Worried about a loved one's mental health? You are not alone. The lifting of the Covid-19 lockdown is expected to reveal new levels of mental wellbeing issues.
“The lifting of restrictions means we all face making new decisions about how to ensure our safety. This applies especially to people in the shielding group, the over-70s or the more vulnerable,” says Sally Graham, founder of Avant Homecare, which provides in-home care services.
Claire Murdoch, NHS England’s national clinical director for mental health, recently said that demand for mental healthcare would increase “significantly” once the lockdown is over.
Sally says: “This is an increasing concern for both our care clients and their families, but spotting potential problems early can prevent them worsening or turning into longer-term issues.”
What should you watch out for? Sally suggests: “Be alert to mood changes, a lack of interest in usual activities, hobbies or outings, loss of confidence, changes in sleeping or eating habits, or an increase in self-criticism. These can be signs of potential depression.”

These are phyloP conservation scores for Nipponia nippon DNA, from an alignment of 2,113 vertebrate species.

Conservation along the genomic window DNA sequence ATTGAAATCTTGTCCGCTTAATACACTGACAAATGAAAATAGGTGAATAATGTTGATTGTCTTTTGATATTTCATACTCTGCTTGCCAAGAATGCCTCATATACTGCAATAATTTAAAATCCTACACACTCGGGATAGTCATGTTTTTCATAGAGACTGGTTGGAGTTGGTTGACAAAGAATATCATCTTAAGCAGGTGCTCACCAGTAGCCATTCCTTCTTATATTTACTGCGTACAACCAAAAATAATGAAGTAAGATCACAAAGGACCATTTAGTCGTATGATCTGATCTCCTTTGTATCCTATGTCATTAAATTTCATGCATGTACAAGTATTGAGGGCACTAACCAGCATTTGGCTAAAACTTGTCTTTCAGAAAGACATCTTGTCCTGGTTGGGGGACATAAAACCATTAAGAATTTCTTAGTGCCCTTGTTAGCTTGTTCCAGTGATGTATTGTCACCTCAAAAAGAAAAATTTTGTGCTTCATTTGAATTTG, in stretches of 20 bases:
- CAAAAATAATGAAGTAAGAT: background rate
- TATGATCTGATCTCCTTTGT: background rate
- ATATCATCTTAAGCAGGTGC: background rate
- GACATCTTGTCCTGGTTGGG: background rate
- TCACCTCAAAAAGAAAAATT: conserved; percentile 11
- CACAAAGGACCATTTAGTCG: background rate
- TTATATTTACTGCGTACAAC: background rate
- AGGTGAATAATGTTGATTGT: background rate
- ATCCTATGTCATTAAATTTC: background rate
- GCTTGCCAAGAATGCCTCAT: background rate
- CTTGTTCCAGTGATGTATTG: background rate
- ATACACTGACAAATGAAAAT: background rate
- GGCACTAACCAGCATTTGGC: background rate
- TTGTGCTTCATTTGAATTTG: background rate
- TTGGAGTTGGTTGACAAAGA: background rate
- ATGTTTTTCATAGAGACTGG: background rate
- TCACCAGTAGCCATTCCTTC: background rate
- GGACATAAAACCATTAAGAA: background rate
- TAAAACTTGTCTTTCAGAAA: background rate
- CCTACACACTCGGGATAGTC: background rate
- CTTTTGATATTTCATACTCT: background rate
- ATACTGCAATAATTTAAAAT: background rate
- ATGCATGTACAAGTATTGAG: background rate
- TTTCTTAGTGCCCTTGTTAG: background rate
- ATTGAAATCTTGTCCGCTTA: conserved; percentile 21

Anxiety manifests in a different way. Symptoms include restlessness, irritability, feeling on edge, racing heartbeat, dry mouth and nausea.
Sally says: “These are not inevitable signs of aging, and not everyone will experience them. The feelings may be temporary, and may wear off soon, especially if there is someone to talk to about any concerns. However, if symptoms are particularly severe, or continue for a long period, make an appointment for your loved one to speak to a doctor, especially if there are physical symptoms such as a fast heartbeat.”
Loneliness and lack of contact with other people can make things worse, so try to keep in touch with loved ones, in a socially distanced way.
“This is not easy for everyone – you may live a long way from your loved one, or be unable to get time of work to visit them as often as you would like. For many people a visiting carer can be a lifeline, providing a friendly face on a regular basis,” says Sally.
Avant carers can provide companionship visits, where they come round for a chat, perhaps combining this with other services such as shopping – especially valuable now that some community delivery schemes are being phased out as lockdown ends.